Over the past few years, employers have been besieged by “collective actions” filed under federal and state wage and hour laws. These lawsuits aggregate individual claims for unpaid overtime into class actions, thereby making it much more lucrative for a plaintiff’s attorney to invest the time and effort into pursuing the case. In Jones v. Xerox Commercial Solutions, LLC, No. 4:13-cv-650 (S.D. Tex., November 6, 2013), a federal court in Texas handed employers a victory by striking down an attempt to pursue a collective action.
In Jones, five customer service employees moved for class certification. The employees alleged that their employer, Xerox Commercial Solutions, LLC (“Xerox”), failed to pay them correct regular and overtime wages when the timekeeping system incorrectly “clocked them out.” They were compensated under two different payment systems—the pay-per-call model (“PPC model”) and a Results Based Compensation plan, which was based on hourly performance. The employees alleged that they were not paid for time spent finding a work station or waiting for customer calls, and that under both plans, workers often were logged off by supervisors.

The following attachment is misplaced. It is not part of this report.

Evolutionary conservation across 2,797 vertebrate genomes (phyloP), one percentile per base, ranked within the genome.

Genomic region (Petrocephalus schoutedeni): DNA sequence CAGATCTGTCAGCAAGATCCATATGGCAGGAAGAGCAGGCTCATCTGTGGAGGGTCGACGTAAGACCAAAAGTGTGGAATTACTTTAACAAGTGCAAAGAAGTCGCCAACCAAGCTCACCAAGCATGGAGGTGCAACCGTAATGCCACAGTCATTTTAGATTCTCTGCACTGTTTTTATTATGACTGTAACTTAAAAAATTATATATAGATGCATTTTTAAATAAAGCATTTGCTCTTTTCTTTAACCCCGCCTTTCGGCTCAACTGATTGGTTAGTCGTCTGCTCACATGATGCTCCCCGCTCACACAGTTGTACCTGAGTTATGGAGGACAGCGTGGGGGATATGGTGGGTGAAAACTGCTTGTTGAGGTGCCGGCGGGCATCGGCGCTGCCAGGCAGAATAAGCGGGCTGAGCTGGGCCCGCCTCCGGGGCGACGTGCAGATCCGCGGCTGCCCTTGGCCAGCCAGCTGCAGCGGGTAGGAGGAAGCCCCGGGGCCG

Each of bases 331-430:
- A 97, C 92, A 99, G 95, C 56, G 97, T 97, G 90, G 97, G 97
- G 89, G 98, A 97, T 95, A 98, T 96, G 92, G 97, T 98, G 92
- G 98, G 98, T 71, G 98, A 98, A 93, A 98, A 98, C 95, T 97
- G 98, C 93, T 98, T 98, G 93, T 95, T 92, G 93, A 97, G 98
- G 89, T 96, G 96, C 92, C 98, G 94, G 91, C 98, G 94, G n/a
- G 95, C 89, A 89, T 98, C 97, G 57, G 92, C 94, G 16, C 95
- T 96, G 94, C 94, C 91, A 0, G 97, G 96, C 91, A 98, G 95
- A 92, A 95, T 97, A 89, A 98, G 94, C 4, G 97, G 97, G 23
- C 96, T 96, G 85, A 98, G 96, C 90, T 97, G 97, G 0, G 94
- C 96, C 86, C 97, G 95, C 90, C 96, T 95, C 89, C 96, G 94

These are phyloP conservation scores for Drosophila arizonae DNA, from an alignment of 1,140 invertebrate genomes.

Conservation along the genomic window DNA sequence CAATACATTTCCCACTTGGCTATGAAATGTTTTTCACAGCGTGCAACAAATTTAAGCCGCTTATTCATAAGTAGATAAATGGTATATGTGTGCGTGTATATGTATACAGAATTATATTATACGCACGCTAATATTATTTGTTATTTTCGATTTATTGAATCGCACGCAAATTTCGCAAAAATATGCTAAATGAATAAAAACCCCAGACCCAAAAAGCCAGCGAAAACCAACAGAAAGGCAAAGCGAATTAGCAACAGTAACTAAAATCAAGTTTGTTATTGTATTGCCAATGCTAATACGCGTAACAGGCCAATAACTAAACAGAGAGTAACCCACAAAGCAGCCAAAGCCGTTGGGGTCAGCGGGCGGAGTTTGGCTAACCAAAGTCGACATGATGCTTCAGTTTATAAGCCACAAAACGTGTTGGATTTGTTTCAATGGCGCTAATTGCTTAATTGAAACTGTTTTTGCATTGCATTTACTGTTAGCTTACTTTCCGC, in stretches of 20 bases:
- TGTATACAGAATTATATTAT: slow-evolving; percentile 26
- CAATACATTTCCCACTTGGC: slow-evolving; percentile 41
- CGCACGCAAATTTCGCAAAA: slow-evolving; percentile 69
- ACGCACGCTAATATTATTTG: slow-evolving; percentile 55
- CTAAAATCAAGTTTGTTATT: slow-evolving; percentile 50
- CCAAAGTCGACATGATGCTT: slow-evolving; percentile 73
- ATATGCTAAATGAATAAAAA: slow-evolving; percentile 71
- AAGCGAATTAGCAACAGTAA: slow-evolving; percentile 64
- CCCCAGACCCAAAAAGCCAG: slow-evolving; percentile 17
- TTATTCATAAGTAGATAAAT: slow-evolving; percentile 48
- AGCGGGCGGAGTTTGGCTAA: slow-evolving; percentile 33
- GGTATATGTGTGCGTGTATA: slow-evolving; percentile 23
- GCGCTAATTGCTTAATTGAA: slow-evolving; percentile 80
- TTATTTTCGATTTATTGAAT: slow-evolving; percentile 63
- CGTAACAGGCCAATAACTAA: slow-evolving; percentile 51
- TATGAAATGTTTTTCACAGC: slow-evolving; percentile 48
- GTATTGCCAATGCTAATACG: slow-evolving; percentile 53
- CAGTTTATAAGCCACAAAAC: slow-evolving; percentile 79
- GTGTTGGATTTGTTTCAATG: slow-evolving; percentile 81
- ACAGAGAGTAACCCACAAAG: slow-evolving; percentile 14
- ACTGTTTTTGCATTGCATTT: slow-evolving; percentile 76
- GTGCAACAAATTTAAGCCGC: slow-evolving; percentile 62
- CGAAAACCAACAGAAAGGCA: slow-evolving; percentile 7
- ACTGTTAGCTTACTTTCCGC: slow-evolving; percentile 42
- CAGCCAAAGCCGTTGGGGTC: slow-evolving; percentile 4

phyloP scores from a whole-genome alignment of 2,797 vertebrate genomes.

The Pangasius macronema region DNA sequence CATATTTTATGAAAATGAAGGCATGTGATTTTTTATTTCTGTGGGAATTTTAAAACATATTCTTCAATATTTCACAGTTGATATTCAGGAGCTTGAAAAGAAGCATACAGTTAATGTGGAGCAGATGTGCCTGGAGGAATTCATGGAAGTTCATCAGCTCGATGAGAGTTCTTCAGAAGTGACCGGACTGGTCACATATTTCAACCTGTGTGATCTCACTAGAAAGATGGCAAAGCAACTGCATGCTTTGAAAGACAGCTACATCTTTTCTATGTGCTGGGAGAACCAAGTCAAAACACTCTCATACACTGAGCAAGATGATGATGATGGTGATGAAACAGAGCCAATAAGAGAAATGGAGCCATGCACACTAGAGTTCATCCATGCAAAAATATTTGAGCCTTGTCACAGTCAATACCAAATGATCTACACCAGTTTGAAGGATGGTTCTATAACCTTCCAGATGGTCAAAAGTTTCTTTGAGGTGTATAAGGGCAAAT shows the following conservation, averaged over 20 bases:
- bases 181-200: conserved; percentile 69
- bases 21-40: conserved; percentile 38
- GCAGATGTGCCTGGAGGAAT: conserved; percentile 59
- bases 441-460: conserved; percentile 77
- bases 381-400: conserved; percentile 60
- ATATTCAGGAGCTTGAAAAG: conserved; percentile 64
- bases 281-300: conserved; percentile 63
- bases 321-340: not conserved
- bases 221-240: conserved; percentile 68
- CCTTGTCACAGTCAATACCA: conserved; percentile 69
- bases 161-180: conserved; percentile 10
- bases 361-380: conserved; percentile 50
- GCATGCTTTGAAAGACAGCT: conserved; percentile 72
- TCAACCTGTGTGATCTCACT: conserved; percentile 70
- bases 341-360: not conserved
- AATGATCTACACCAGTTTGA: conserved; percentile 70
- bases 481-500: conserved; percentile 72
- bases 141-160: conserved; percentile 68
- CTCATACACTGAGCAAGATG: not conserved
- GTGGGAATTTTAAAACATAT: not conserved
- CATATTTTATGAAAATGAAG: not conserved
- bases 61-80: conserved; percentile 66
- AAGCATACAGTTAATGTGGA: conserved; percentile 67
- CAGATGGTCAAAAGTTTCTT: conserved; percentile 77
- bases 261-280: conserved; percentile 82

To certify a class under the FLSA, Plaintiffs had to show a reasonable basis to believe that other potential similarly situated plaintiffs existed who wanted to “opt in.” In the Southern District of Texas, showing “similarly situated” requires proof of a single and class wide policy, decision, or practice.
The Court held that Plaintiffs presented no evidence “to suggest that Xerox has instituted a Texas-wide policy, written or otherwise, to deny call-center employees pay for time recorded in certain Aux Work modes or for time spent during a system failure.” The timekeeping systems varied by individual call centers, and the workers did not show that the systems operated consistently. The court wrote that “conditional certification of Plaintiffs’ requested class also is not warranted because Plaintiffs do not demonstrate a basis to find that they were logged out of the automated time-recording program in any systematic fashion or that [Xerox] had a plan or policy to log them out systematically.” Conditional certification was, therefore, denied.